"What are they?" I pressed. "And how did you find them?"
"Our system detected the errors on your laptop."
"Did you download the software from [web site]?"
"I did," I lied.
"Did they give you a password?"
"Yeah, it's right here," I lied again. "How did you detect errors on my computer?"
"We need the password so we can fix the errors on your computer."
The software would grant him remote access to Aran's computer through the Internet, giving him power to download anything and everything from it, including browser history, saved passwords, and the like. The fact that he was pressing for the password was a good sign--it meant he hadn't actually managed to access Aran's computer, so Aran's data was safe.
"How did you say you detected the errors again?" I said.
Small hesitation. "Our system looks for such errors and finds them quite easily."
"How did you know it was my computer?" This was getting interesting now. I knew he had nothing, but he wasn't going to hang up if he thought he had a sucker on the line, and I was going to make him twist.
"Sir, we need the password for--"
"Right, but how do you know it's my computer?"
"We . . . we tracked it using a unique certificate number that only we can see, so we knew it was yours."
Clearly he had never heard of an IP number. I certainly wasn't going to explain it to him. "That's not how it works," I said, and added to the lie with, "I work in IT, and I know better. What errors did you find?"
This didn't faze him in the slightest. "We need to upload the software to tell you exactly. Do you have the password?"
"Where are you calling from?" I said abruptly.
"Me? I'm calling from Las Vegas."
"Oh? That's weird. The phone says you're calling from Orlando, Florida, and your accent says you're from India. So where are you REALLY calling from?"
"I have an accent, yes, because I am a student," he said quickly. "I am studying in Las Vegas and working."
"Working as a technician for Windows," I said, "while your phone line says you're in Florida. You're lying. But your accent is really sexy. I'll bet you're cute. Are you cute?"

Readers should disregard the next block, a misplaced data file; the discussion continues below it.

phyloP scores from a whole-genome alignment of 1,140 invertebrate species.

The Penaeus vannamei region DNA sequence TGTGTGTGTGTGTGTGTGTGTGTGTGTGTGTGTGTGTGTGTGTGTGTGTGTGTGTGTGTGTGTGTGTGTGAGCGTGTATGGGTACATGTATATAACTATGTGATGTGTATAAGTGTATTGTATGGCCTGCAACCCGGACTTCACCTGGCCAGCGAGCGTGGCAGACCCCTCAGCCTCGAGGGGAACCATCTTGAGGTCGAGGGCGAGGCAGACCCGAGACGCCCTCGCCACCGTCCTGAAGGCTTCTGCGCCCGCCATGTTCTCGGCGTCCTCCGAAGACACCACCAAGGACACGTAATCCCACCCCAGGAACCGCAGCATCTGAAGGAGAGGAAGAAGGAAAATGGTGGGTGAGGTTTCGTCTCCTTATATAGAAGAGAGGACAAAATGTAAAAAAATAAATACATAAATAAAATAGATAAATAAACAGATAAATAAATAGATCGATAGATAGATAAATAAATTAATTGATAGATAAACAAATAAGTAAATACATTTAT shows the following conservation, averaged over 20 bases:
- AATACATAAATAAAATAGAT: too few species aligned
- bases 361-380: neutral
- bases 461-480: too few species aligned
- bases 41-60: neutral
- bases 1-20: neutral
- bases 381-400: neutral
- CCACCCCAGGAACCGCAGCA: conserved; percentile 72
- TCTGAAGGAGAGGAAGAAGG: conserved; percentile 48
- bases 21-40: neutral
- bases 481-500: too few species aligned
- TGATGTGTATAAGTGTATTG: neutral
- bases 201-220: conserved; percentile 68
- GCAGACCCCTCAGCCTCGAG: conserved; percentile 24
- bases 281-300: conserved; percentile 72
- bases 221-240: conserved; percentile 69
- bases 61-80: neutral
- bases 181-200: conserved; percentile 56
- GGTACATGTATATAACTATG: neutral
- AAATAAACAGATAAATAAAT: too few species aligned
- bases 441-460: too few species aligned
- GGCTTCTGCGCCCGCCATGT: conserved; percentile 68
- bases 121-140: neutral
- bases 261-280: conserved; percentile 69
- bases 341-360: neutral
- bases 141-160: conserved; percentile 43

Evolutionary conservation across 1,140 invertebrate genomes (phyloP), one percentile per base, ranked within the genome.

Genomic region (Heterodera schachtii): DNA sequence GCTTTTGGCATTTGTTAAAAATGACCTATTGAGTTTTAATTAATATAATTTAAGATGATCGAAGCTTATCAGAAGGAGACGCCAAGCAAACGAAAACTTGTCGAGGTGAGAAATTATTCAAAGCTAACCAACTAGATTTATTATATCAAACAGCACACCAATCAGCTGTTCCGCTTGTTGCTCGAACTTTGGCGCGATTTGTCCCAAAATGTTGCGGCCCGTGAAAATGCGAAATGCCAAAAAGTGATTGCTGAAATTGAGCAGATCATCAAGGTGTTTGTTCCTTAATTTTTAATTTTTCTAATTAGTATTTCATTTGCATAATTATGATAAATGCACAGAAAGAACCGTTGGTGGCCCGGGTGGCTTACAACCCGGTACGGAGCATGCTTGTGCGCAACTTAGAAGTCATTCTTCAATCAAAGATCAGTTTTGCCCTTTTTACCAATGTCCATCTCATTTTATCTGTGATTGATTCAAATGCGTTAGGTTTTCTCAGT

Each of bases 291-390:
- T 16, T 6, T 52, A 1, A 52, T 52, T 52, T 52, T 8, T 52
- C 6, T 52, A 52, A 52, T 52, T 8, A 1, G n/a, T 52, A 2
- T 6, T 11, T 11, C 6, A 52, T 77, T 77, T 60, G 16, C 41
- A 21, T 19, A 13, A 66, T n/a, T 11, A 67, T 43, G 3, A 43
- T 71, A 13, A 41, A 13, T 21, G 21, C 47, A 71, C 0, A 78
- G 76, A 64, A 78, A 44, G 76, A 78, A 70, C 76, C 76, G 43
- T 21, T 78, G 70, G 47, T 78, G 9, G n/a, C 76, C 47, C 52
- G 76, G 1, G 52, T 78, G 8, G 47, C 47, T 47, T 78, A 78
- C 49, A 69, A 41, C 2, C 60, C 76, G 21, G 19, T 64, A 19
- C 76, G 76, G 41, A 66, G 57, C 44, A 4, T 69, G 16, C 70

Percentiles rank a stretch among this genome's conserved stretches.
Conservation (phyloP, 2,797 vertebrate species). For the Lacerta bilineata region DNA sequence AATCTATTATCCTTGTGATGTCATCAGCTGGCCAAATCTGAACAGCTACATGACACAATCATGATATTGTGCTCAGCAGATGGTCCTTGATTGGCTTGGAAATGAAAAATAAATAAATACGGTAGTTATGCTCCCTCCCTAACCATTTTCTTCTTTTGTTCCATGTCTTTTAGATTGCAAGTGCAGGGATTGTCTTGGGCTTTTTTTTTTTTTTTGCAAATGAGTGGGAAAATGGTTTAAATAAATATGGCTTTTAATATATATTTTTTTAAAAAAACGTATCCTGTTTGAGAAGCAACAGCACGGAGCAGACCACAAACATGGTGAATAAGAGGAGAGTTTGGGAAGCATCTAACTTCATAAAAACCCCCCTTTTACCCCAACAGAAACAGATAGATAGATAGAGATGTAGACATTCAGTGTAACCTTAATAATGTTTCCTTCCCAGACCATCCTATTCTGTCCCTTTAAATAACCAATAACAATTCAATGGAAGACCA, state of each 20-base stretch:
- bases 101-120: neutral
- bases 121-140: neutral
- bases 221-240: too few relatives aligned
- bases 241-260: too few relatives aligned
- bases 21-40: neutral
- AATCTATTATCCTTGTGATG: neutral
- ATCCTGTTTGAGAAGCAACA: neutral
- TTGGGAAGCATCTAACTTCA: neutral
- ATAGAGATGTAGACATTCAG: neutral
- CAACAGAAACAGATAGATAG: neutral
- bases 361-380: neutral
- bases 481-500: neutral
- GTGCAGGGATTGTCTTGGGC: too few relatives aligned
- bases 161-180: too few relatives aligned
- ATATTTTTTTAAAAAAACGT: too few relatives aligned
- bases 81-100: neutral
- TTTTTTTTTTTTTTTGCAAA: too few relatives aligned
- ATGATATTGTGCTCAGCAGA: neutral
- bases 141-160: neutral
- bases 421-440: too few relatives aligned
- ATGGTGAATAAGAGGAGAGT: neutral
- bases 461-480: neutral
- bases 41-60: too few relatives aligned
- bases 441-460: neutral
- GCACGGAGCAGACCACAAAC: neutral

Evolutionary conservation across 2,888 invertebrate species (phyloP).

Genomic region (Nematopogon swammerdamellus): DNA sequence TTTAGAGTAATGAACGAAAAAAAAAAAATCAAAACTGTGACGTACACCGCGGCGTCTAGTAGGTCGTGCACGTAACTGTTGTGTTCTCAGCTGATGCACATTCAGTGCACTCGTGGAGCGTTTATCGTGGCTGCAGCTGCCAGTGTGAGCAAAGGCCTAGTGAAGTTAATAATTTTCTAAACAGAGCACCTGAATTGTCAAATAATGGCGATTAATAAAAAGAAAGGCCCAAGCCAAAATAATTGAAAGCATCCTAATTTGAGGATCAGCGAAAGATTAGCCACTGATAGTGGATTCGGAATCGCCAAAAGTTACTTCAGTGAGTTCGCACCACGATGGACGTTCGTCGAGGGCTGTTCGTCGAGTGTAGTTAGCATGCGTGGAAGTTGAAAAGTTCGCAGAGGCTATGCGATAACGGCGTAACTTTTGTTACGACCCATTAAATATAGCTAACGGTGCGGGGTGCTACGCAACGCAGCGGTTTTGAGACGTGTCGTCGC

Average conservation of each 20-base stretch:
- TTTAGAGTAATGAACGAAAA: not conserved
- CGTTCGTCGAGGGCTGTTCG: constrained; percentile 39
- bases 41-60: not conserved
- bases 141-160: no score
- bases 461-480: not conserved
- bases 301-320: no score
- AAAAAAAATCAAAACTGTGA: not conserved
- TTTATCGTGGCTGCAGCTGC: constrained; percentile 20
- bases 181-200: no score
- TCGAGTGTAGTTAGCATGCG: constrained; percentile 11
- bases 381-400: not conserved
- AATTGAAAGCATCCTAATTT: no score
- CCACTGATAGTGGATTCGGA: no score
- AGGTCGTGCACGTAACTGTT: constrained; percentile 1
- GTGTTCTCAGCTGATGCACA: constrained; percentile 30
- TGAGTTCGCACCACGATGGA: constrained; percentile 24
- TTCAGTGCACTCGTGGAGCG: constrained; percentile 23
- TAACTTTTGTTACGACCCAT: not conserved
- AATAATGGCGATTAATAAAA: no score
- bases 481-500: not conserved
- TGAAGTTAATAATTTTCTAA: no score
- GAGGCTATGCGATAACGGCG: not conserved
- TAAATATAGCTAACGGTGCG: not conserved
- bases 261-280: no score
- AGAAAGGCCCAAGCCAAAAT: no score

Here Aran folded his arms and glared at me.
Without missing a beat, the guy said, "Would you like to talk to my supervisor?"
"Sure. I'll bet he's cute, too."
"I'll put you on hold. Ten seconds."
He put me on hold. I hung up. About a minute later, the phone rang again. It was another guy with an Indian accent. Now I was getting warmed up. We went through much the same conversation as before, with me asking what the errors were and how he had found my computer and him evading but unwilling to hang up. I also dangled the password in front of him, which I think was driving him crazy.
"Are you married?" I asked.
"Not yet," he said. "Do you have the--"
"Because I'll bet you'd make some lucky man a really sexy husband. Do they allow that in India? It's legal in Florida. If that's where you are, you big, hairy Indian liar you. How long have you been scamming people?"
"Sir, this is no scam."
"Sure, it is. We both know it. But as long as I have this password on my screen, you won't dare hang up. Meanwhile, we've canceled that debit card and changed all our passwords while I was distracting you with talk. And the longer I keep you on the phone, the less time you'll spend scamming someone else."
"May I put you on hold? Ten seconds."
"Sure. Don't be long, though, sexy--I might forget that password."
He put me on hold. I hung up. This time I blocked the phone number.
I handed the phone back to Aran. "Never, EVER give your debit card to ANYONE before you ask me. Got it?"